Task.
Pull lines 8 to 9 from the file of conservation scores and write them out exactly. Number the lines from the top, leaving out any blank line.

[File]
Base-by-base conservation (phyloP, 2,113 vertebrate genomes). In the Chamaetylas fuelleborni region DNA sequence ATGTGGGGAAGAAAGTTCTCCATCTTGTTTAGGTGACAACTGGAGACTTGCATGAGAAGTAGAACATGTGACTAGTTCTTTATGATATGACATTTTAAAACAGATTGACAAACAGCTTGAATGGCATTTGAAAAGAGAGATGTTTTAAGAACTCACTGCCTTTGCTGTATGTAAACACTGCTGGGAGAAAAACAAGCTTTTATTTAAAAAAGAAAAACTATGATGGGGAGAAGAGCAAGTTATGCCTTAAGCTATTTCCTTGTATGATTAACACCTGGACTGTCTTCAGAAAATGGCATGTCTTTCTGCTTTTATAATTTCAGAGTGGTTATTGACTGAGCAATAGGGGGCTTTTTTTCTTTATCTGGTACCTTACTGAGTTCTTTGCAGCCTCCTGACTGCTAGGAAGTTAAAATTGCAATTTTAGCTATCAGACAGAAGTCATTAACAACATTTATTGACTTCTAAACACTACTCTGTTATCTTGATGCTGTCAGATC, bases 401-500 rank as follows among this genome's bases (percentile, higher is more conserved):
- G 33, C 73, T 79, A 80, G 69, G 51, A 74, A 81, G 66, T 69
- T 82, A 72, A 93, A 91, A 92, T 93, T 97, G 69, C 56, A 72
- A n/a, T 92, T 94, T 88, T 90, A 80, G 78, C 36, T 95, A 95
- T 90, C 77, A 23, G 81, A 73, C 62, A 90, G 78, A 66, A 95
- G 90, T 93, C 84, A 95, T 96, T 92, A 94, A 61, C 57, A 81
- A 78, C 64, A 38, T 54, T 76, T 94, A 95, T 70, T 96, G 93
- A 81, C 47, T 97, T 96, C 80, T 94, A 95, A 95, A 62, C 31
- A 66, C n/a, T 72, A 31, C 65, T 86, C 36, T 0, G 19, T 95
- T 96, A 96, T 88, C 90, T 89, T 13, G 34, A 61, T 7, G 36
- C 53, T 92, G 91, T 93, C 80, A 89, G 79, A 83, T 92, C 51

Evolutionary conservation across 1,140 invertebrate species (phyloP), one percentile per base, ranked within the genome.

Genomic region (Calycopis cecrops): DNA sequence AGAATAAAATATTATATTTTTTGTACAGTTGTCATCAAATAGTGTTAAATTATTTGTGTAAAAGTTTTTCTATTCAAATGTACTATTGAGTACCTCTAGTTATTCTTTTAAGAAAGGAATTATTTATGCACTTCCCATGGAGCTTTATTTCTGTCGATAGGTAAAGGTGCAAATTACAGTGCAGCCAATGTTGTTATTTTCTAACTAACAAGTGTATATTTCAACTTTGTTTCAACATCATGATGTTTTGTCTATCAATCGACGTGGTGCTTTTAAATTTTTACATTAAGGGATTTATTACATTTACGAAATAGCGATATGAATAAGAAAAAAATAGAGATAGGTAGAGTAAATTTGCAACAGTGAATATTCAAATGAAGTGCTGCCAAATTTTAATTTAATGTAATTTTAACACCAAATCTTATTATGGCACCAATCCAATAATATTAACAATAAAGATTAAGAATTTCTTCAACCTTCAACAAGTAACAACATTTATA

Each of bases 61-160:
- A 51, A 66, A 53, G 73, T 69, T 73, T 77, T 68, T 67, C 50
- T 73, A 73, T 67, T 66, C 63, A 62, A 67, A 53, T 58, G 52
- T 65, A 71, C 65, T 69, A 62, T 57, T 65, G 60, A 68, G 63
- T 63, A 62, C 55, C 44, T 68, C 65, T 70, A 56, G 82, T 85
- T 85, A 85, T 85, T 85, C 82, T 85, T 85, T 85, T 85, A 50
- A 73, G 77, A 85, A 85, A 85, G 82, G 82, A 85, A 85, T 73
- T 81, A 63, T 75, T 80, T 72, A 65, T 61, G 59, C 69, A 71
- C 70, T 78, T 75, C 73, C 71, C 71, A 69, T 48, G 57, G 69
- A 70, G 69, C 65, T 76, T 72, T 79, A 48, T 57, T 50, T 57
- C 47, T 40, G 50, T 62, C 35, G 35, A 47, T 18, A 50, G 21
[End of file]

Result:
- A 81, C 47, T 97, T 96, C 80, T 94, A 95, A 95, A 62, C 31
- A 66, C n/a, T 72, A 31, C 65, T 86, C 36, T 0, G 19, T 95